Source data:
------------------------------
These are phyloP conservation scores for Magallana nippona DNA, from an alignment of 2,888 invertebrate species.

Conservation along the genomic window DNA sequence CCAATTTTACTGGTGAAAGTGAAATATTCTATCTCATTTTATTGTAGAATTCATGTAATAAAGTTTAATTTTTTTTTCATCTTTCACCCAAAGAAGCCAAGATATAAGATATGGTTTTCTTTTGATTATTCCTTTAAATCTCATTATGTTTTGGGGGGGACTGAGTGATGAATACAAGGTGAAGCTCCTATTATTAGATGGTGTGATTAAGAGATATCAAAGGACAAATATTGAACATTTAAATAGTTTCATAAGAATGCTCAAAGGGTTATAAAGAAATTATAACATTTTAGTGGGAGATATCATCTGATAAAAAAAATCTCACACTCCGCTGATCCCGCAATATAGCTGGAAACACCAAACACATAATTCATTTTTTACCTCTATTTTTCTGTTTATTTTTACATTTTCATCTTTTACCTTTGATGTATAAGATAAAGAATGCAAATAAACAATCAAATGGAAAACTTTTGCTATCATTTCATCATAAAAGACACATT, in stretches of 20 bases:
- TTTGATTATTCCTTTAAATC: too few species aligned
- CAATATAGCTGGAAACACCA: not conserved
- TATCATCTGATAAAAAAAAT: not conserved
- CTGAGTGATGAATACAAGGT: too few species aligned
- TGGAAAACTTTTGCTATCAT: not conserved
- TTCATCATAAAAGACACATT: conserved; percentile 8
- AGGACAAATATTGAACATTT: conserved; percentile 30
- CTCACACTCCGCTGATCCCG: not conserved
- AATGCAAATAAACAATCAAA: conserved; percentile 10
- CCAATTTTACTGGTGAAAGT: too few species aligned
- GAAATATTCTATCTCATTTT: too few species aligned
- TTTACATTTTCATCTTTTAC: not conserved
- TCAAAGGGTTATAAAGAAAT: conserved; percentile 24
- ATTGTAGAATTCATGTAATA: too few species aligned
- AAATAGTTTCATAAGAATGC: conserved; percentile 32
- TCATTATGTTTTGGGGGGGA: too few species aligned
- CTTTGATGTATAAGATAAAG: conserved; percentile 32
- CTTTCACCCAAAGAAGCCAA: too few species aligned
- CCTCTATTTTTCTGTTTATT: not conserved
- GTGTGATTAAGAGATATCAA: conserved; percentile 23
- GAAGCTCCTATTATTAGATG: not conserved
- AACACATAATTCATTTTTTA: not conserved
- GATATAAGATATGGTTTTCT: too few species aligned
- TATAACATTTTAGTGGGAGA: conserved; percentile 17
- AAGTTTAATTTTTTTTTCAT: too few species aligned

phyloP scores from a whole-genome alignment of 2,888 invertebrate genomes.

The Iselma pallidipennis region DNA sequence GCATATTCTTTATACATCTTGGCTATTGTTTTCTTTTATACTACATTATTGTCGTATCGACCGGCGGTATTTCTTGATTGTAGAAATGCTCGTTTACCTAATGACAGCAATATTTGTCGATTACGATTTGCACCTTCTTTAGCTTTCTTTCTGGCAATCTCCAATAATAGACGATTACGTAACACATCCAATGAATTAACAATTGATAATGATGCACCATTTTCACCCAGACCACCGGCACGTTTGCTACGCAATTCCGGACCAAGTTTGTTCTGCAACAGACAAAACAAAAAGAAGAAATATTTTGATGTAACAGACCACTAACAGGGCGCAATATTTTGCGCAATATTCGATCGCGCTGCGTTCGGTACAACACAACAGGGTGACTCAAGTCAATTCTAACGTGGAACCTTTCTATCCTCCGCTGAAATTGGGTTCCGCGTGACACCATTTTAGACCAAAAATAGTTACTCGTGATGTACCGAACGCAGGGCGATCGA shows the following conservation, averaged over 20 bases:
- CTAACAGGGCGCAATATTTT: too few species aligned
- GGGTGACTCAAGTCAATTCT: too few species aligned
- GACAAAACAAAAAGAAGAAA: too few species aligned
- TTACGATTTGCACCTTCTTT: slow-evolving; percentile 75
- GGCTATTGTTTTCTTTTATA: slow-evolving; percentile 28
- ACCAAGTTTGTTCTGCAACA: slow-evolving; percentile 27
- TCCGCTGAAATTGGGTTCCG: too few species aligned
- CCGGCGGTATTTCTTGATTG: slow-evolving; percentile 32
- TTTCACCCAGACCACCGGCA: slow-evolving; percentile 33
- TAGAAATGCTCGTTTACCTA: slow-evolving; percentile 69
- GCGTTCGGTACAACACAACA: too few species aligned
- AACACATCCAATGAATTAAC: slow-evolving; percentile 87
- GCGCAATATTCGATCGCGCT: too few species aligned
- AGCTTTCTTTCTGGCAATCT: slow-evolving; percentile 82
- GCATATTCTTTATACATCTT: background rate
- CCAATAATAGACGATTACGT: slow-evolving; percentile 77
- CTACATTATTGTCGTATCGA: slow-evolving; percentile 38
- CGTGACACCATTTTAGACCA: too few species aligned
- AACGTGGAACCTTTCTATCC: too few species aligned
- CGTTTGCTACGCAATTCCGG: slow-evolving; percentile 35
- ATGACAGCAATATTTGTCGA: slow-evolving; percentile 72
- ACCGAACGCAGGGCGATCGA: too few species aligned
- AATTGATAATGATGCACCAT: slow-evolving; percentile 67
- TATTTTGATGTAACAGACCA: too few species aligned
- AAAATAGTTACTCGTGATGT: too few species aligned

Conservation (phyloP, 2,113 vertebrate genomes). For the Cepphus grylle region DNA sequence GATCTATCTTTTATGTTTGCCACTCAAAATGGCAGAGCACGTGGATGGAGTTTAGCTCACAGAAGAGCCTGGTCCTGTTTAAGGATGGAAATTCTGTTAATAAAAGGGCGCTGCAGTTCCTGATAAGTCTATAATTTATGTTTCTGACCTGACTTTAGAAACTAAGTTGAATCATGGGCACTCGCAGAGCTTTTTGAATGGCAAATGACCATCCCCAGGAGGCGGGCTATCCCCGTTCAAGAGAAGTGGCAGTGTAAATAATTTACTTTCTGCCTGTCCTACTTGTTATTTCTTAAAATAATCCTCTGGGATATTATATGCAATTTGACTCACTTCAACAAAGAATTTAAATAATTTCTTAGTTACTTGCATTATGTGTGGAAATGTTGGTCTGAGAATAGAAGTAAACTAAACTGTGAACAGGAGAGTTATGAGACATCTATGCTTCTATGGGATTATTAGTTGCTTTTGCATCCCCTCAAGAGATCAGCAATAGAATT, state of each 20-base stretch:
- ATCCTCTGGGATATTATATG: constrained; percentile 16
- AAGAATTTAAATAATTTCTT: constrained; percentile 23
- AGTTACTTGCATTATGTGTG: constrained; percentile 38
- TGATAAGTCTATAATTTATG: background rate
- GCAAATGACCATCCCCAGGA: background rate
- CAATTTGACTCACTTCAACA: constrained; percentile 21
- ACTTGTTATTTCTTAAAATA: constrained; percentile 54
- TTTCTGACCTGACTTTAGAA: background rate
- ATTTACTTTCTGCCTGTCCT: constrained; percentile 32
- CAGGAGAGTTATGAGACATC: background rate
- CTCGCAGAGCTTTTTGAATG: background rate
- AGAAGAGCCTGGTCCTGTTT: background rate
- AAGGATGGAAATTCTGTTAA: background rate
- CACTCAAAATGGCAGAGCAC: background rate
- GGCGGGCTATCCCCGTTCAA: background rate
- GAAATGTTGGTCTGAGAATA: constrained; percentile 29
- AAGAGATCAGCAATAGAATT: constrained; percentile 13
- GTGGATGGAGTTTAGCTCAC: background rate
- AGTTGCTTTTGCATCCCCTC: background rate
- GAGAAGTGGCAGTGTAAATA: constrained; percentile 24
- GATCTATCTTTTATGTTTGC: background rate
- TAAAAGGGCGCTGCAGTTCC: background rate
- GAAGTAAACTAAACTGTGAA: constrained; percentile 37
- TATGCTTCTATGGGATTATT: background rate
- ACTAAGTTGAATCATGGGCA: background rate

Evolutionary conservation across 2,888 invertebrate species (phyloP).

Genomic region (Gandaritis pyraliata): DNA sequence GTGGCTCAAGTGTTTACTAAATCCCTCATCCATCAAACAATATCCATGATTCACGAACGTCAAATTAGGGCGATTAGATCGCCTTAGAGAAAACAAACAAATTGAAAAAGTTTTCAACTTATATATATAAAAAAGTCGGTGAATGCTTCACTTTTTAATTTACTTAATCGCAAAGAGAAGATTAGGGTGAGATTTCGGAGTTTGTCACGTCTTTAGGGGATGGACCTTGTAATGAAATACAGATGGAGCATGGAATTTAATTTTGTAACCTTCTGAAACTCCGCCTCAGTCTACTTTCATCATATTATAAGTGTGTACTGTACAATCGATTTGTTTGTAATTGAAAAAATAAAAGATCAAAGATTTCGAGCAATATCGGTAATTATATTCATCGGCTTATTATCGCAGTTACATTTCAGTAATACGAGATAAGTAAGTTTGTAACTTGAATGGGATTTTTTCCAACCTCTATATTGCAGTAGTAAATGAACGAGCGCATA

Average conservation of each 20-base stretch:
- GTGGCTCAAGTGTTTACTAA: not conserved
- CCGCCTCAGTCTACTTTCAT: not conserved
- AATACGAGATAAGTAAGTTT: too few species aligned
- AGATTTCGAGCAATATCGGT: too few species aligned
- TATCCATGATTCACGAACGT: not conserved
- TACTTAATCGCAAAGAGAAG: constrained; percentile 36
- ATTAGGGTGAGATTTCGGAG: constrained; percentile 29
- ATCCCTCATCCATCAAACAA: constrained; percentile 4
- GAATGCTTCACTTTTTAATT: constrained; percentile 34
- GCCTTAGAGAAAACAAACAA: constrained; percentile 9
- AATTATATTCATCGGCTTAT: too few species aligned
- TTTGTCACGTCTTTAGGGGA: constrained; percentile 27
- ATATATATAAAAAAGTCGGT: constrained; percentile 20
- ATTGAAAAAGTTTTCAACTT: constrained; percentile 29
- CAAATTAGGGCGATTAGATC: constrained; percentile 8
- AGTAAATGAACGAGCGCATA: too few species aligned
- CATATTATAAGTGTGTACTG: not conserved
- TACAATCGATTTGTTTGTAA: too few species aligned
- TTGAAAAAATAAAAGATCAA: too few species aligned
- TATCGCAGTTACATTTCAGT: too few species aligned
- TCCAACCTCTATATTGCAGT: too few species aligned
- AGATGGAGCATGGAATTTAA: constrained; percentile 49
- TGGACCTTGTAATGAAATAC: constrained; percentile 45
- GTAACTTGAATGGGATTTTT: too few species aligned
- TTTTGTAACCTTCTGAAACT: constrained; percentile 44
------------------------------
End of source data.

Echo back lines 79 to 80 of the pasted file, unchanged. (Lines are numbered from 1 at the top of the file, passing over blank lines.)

- TATGCTTCTATGGGATTATT: background rate
- ACTAAGTTGAATCATGGGCA: background rate